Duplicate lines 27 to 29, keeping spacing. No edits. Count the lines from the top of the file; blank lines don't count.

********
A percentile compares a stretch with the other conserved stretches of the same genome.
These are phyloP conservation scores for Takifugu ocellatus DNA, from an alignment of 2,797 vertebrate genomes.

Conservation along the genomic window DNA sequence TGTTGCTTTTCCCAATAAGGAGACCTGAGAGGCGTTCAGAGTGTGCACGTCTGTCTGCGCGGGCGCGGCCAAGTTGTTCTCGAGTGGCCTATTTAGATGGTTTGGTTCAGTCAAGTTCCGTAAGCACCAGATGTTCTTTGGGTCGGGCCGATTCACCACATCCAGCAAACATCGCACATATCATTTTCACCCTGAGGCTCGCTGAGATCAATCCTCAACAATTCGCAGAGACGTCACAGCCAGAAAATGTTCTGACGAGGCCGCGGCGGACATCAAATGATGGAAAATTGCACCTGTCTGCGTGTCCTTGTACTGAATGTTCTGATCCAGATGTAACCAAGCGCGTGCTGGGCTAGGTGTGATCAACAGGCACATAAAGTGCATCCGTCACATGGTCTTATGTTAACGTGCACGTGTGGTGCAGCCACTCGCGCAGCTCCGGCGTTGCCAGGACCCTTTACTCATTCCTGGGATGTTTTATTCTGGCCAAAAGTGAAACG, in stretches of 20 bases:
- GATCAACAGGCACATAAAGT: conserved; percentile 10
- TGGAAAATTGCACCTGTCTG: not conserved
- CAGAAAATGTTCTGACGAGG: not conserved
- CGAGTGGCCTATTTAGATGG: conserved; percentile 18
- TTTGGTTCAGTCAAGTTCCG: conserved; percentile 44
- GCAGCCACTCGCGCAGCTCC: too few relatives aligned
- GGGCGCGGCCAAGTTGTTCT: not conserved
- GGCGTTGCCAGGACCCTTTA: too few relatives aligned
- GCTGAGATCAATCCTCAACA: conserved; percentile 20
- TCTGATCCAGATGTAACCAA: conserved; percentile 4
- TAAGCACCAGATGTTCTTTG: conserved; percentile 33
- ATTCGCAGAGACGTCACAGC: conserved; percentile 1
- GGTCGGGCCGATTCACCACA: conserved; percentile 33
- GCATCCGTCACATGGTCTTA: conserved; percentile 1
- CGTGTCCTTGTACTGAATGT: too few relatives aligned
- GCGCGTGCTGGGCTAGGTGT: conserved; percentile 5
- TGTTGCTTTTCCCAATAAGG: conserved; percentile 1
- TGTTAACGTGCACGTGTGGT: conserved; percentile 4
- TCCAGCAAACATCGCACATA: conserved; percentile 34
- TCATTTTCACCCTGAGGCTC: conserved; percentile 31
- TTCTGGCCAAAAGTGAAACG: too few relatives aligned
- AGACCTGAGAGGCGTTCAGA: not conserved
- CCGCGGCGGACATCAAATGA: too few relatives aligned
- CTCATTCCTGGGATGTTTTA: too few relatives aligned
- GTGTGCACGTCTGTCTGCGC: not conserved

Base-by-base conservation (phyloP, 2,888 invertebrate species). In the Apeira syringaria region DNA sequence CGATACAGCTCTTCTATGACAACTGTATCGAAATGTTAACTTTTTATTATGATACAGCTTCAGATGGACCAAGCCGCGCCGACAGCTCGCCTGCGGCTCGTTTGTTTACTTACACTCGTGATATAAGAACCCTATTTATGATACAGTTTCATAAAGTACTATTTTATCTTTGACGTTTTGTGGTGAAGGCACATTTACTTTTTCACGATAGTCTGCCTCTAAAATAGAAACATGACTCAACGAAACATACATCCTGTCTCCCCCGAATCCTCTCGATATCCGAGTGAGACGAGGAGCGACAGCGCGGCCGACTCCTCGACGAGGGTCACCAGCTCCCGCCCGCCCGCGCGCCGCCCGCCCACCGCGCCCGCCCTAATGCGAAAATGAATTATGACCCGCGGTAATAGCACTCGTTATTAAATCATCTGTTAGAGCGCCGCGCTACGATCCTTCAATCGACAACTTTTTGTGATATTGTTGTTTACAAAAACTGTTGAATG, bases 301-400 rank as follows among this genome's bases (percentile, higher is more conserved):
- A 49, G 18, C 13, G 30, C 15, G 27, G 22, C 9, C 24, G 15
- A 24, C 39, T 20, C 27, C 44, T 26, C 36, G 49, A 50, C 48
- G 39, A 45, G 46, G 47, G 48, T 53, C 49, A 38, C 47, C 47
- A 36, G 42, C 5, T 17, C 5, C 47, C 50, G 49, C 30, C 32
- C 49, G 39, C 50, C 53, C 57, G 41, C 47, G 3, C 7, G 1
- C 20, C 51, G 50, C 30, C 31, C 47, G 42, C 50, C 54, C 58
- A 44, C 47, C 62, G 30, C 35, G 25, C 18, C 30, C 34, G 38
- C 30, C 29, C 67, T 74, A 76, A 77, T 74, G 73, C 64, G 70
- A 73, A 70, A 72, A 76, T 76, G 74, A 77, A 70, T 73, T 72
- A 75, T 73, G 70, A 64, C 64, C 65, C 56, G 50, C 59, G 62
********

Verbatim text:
- CTCATTCCTGGGATGTTTTA: too few relatives aligned
- GTGTGCACGTCTGTCTGCGC: not conserved

Base-by-base conservation (phyloP, 2,888 invertebrate species). In the Apeira syringaria region DNA sequence CGATACAGCTCTTCTATGACAACTGTATCGAAATGTTAACTTTTTATTATGATACAGCTTCAGATGGACCAAGCCGCGCCGACAGCTCGCCTGCGGCTCGTTTGTTTACTTACACTCGTGATATAAGAACCCTATTTATGATACAGTTTCATAAAGTACTATTTTATCTTTGACGTTTTGTGGTGAAGGCACATTTACTTTTTCACGATAGTCTGCCTCTAAAATAGAAACATGACTCAACGAAACATACATCCTGTCTCCCCCGAATCCTCTCGATATCCGAGTGAGACGAGGAGCGACAGCGCGGCCGACTCCTCGACGAGGGTCACCAGCTCCCGCCCGCCCGCGCGCCGCCCGCCCACCGCGCCCGCCCTAATGCGAAAATGAATTATGACCCGCGGTAATAGCACTCGTTATTAAATCATCTGTTAGAGCGCCGCGCTACGATCCTTCAATCGACAACTTTTTGTGATATTGTTGTTTACAAAAACTGTTGAATG, bases 301-400 rank as follows among this genome's bases (percentile, higher is more conserved):